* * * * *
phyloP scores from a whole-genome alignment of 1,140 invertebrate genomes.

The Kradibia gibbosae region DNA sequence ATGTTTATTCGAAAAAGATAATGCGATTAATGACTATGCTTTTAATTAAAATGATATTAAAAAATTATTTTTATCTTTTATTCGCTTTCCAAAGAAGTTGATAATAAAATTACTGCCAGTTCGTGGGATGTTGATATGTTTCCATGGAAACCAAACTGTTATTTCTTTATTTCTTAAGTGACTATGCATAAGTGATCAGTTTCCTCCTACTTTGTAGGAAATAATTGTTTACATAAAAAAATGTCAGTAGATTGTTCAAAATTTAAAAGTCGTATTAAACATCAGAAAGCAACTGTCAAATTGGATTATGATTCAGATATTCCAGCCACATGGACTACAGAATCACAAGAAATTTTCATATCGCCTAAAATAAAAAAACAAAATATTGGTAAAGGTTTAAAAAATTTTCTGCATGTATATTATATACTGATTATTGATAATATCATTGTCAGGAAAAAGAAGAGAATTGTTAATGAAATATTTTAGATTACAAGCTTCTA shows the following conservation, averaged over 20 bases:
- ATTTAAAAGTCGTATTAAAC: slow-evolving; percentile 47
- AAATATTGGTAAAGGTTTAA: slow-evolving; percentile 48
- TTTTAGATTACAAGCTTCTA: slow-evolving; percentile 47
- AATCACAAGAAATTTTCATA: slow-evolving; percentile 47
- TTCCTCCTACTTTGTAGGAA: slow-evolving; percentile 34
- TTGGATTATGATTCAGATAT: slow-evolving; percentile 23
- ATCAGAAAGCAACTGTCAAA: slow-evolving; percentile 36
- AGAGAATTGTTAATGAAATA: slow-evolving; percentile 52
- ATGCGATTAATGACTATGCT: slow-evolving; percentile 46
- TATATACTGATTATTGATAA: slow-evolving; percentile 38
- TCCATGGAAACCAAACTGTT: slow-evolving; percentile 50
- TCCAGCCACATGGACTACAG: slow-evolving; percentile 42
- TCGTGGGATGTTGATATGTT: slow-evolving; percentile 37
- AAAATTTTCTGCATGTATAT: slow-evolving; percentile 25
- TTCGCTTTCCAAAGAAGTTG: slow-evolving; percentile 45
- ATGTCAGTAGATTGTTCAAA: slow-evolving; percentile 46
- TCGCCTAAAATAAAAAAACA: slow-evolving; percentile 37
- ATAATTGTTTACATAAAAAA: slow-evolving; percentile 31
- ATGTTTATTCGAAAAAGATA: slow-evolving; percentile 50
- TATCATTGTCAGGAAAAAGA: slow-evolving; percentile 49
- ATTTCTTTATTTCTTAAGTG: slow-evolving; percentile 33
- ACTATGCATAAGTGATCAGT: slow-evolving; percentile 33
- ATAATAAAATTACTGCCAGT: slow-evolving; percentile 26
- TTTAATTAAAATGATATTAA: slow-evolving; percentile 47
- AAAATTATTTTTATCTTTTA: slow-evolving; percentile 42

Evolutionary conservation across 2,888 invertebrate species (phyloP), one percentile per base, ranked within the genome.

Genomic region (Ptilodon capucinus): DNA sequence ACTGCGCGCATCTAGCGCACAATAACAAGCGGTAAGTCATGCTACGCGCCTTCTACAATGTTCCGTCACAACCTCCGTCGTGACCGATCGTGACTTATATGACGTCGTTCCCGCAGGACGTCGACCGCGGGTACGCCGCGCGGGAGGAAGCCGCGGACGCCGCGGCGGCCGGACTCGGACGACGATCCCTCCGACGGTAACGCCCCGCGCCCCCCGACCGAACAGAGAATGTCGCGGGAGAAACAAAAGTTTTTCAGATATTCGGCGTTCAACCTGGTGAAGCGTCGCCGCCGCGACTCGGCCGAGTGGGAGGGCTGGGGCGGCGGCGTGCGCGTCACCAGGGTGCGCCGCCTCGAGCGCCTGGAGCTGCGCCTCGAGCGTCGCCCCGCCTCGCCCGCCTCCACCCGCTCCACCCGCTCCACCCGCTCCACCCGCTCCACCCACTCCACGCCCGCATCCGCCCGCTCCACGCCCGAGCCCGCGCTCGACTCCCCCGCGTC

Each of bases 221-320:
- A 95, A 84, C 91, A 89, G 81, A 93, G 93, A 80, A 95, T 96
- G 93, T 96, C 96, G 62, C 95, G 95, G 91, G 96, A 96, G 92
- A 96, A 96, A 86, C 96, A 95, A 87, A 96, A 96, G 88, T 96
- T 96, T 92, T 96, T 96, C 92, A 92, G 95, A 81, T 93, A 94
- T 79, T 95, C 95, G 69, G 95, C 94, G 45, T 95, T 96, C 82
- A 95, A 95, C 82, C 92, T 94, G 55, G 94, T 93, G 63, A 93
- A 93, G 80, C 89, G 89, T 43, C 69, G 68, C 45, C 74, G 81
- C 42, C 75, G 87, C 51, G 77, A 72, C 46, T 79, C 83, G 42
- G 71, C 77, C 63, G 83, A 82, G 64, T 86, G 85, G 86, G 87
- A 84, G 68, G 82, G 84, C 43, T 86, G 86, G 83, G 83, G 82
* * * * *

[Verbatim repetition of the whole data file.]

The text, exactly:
phyloP scores from a whole-genome alignment of 1,140 invertebrate genomes.

The Kradibia gibbosae region DNA sequence ATGTTTATTCGAAAAAGATAATGCGATTAATGACTATGCTTTTAATTAAAATGATATTAAAAAATTATTTTTATCTTTTATTCGCTTTCCAAAGAAGTTGATAATAAAATTACTGCCAGTTCGTGGGATGTTGATATGTTTCCATGGAAACCAAACTGTTATTTCTTTATTTCTTAAGTGACTATGCATAAGTGATCAGTTTCCTCCTACTTTGTAGGAAATAATTGTTTACATAAAAAAATGTCAGTAGATTGTTCAAAATTTAAAAGTCGTATTAAACATCAGAAAGCAACTGTCAAATTGGATTATGATTCAGATATTCCAGCCACATGGACTACAGAATCACAAGAAATTTTCATATCGCCTAAAATAAAAAAACAAAATATTGGTAAAGGTTTAAAAAATTTTCTGCATGTATATTATATACTGATTATTGATAATATCATTGTCAGGAAAAAGAAGAGAATTGTTAATGAAATATTTTAGATTACAAGCTTCTA shows the following conservation, averaged over 20 bases:
- ATTTAAAAGTCGTATTAAAC: slow-evolving; percentile 47
- AAATATTGGTAAAGGTTTAA: slow-evolving; percentile 48
- TTTTAGATTACAAGCTTCTA: slow-evolving; percentile 47
- AATCACAAGAAATTTTCATA: slow-evolving; percentile 47
- TTCCTCCTACTTTGTAGGAA: slow-evolving; percentile 34
- TTGGATTATGATTCAGATAT: slow-evolving; percentile 23
- ATCAGAAAGCAACTGTCAAA: slow-evolving; percentile 36
- AGAGAATTGTTAATGAAATA: slow-evolving; percentile 52
- ATGCGATTAATGACTATGCT: slow-evolving; percentile 46
- TATATACTGATTATTGATAA: slow-evolving; percentile 38
- TCCATGGAAACCAAACTGTT: slow-evolving; percentile 50
- TCCAGCCACATGGACTACAG: slow-evolving; percentile 42
- TCGTGGGATGTTGATATGTT: slow-evolving; percentile 37
- AAAATTTTCTGCATGTATAT: slow-evolving; percentile 25
- TTCGCTTTCCAAAGAAGTTG: slow-evolving; percentile 45
- ATGTCAGTAGATTGTTCAAA: slow-evolving; percentile 46
- TCGCCTAAAATAAAAAAACA: slow-evolving; percentile 37
- ATAATTGTTTACATAAAAAA: slow-evolving; percentile 31
- ATGTTTATTCGAAAAAGATA: slow-evolving; percentile 50
- TATCATTGTCAGGAAAAAGA: slow-evolving; percentile 49
- ATTTCTTTATTTCTTAAGTG: slow-evolving; percentile 33
- ACTATGCATAAGTGATCAGT: slow-evolving; percentile 33
- ATAATAAAATTACTGCCAGT: slow-evolving; percentile 26
- TTTAATTAAAATGATATTAA: slow-evolving; percentile 47
- AAAATTATTTTTATCTTTTA: slow-evolving; percentile 42

Evolutionary conservation across 2,888 invertebrate species (phyloP), one percentile per base, ranked within the genome.

Genomic region (Ptilodon capucinus): DNA sequence ACTGCGCGCATCTAGCGCACAATAACAAGCGGTAAGTCATGCTACGCGCCTTCTACAATGTTCCGTCACAACCTCCGTCGTGACCGATCGTGACTTATATGACGTCGTTCCCGCAGGACGTCGACCGCGGGTACGCCGCGCGGGAGGAAGCCGCGGACGCCGCGGCGGCCGGACTCGGACGACGATCCCTCCGACGGTAACGCCCCGCGCCCCCCGACCGAACAGAGAATGTCGCGGGAGAAACAAAAGTTTTTCAGATATTCGGCGTTCAACCTGGTGAAGCGTCGCCGCCGCGACTCGGCCGAGTGGGAGGGCTGGGGCGGCGGCGTGCGCGTCACCAGGGTGCGCCGCCTCGAGCGCCTGGAGCTGCGCCTCGAGCGTCGCCCCGCCTCGCCCGCCTCCACCCGCTCCACCCGCTCCACCCGCTCCACCCGCTCCACCCACTCCACGCCCGCATCCGCCCGCTCCACGCCCGAGCCCGCGCTCGACTCCCCCGCGTC

Each of bases 221-320:
- A 95, A 84, C 91, A 89, G 81, A 93, G 93, A 80, A 95, T 96
- G 93, T 96, C 96, G 62, C 95, G 95, G 91, G 96, A 96, G 92
- A 96, A 96, A 86, C 96, A 95, A 87, A 96, A 96, G 88, T 96
- T 96, T 92, T 96, T 96, C 92, A 92, G 95, A 81, T 93, A 94
- T 79, T 95, C 95, G 69, G 95, C 94, G 45, T 95, T 96, C 82
- A 95, A 95, C 82, C 92, T 94, G 55, G 94, T 93, G 63, A 93
- A 93, G 80, C 89, G 89, T 43, C 69, G 68, C 45, C 74, G 81
- C 42, C 75, G 87, C 51, G 77, A 72, C 46, T 79, C 83, G 42
- G 71, C 77, C 63, G 83, A 82, G 64, T 86, G 85, G 86, G 87
- A 84, G 68, G 82, G 84, C 43, T 86, G 86, G 83, G 83, G 82